Our EVS volunteers, Angelika (Austria), Barbara (Portugal), Jonathan (Netherlands) and Maeliss (France) are sharing their first EVS experiences. YMCA Romania will host them for 6 months, in the “Youth Power Space” project, through the European Voluntary Service, Erasmus+ Programme financed by the European Union.

How to survive the first weeks of EVS

On a sunny afternoon, two buses arrived in the city of Baia Mare. Three volunteers, all of distinct nationalities left their seats and stepped into a new country. Angelika from Austria was first. Barbara and Jonathan, respectively from Portugal and the Netherlands arrived simultaneously, after they unknowingly spend a long bus-ride together. This country was Romania, and would become the volunteers’ home for six month. Under the supervision of Alina Pop of YMCA, the three were led to their apartment. In a certain way, the first introduction to the apartment was quite scary. The volunteers were to live together in this place. The apartment was pretty decent, and offered enough space for the people that were supposed to live there, and those yet to arrive. Late in the night, after hours of fighting against sleep, a fourth volunteer, Maelis from France, was welcomed.

Our first impressions of Baia Mare were good. We did not really know what to expect as we walked through the city. Alina’s help proved very useful in the first days. We had to get used to a new language and adjust to Romanian customs. After hours of waiting, standing and sleeping in the emigration office. A few hours more did provide us with a bank account and made us finally able to call ourselves fully resident on Romanian territory.

A week in a strange house, with strange people, and without internet.

The first week brought us to acknowledge that our lives were not as they used to be. Shyness had to be overcome. Common interests and topics for conversation had to be found. What’s more, without access to internet in the apartment, communication with the home country was difficult. We learned to talk to each other, to play games and to laugh about our new lives.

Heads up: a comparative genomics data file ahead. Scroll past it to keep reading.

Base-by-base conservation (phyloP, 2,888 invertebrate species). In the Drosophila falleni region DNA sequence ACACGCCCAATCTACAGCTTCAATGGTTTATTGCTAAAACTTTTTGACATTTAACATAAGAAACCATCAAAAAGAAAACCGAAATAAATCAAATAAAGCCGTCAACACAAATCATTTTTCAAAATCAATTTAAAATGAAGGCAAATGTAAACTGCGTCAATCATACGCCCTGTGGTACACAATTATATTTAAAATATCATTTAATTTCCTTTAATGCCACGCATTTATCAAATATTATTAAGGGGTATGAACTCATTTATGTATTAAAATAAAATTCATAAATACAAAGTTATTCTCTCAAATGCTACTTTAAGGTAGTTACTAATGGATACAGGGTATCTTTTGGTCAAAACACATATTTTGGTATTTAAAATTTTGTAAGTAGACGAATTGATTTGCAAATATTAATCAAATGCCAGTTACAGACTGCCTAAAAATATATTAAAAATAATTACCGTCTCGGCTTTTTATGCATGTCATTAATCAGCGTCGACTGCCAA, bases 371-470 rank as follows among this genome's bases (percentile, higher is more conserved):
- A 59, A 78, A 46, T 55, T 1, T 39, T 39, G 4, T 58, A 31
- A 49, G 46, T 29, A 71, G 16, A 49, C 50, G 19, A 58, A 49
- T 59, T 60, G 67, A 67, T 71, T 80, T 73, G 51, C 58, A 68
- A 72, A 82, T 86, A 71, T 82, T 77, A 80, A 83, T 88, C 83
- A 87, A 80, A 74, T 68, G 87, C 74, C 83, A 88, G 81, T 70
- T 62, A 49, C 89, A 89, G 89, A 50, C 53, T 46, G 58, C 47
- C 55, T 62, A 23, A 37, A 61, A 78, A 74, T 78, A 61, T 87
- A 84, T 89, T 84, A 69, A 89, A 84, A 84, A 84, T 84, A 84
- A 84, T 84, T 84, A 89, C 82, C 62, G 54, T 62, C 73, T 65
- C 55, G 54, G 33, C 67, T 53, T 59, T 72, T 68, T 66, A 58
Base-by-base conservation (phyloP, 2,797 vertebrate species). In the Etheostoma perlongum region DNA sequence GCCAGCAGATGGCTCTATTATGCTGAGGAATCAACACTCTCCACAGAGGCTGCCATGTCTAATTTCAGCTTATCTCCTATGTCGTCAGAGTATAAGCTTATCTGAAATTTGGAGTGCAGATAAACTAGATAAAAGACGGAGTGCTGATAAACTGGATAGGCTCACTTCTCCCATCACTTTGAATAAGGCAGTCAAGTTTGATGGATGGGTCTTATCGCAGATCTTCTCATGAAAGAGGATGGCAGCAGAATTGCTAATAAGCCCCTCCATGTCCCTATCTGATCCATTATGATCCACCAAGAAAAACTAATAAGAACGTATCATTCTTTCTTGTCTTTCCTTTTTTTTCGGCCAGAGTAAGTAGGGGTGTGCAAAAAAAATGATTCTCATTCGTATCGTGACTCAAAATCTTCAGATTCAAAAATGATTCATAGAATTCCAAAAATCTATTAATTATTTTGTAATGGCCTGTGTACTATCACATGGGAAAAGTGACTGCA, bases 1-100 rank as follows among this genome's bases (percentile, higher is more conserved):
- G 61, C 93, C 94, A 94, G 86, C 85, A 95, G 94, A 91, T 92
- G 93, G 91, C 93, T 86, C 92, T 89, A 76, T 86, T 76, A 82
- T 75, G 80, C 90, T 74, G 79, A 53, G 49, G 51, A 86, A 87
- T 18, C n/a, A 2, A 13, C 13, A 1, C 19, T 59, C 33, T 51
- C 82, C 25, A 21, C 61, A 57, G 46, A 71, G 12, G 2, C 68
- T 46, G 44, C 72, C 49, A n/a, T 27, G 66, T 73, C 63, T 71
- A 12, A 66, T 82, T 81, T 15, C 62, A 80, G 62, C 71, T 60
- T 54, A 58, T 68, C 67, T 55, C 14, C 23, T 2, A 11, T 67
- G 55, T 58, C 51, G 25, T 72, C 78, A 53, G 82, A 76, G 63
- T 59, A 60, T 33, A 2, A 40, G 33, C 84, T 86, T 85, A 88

During daytime we started our preparations for our voluntary work. During the first week we became a team. Objectives like building pyramids and constructing castles tied us together.  The creation of individual pieces of art taught us about ourselves. The discussion of sad stories led to philosophical discussions about life itself.

The second day featured a dinner with the people of the YMCA. All the persons we met would prove to be kind and  supportive for the weeks to follow. We met our mentors, and talked about the possibilities that Baia Mare and Maramureș could offer to us.

Sessions with the local volunteers brought us into contact with the teens of Baia Mare and its surroundings. We were received with great enthusiasm by these keen youngsters. They included us in their group and led us forward in our exploration of Romanian language and culture. One volunteer led us around in his city and taught us about the origins of its language.

Later during this first week, we faced young children in the new Hungarian school. Their enthusiasm knew no bounds. We learned to communicate without the use of words, since we knew neither Romanian or Hungarian, and they could barely speak English. Gestures and drawings helped us to get along with this class of the very young. Many more of these classes will follow.

Normal ‘business’ had also to be done. Everyone had to cook, everyone had to clean. Buying groceries led to questions and discussions; what store did we want to go to? Should a common budget be established? And… what do we want to eat this evening?

At last the weekend arrived. We could rely on our new Romanian friends to explorer the city and her history. We went to the Entographical museum and merged in Romanian culture. In addition, the Chestnut-festival offered us a unique insight in Romanian life and introduced us to the diversity of its cuisine. Besides the eating of chestnuts we drank boiled wine, and we enjoyed the traditional Hungarian kürtörskalács. We heard the young singers, heard Romanian voices and saw local dancers performing before our eyes.

As the days passed. We could experience how we grew into this new life. Our actions became increasingly independent as we found our own way in and around town. Already in the second weekend we visited Singhișhoara and Cluj as a coherent team.  After two weeks we remarked the great  first impression we received of Romania and its life. We have passed the starting phase and are ready to expand our EVS-experience, as we invite new volunteers in our group.

Tips for surviving your first weeks without internet:

  • Leave your phones and laptops and start talking to each other.
  • You can even ask questions to get to know each other.
  • If you are desperate asking questions, then you can try to play card games (dixit, games from each country).
  • Exploring the city together (finding new pathways by walking through private property (be careful with dogs)).
  • Find common interests by doing something.
  • Making lists (movies, music, places you want to visit).

If you are able to follow the instructions below: congratulations! You can live one week without internet. Or you just bought a pre-payed sim card.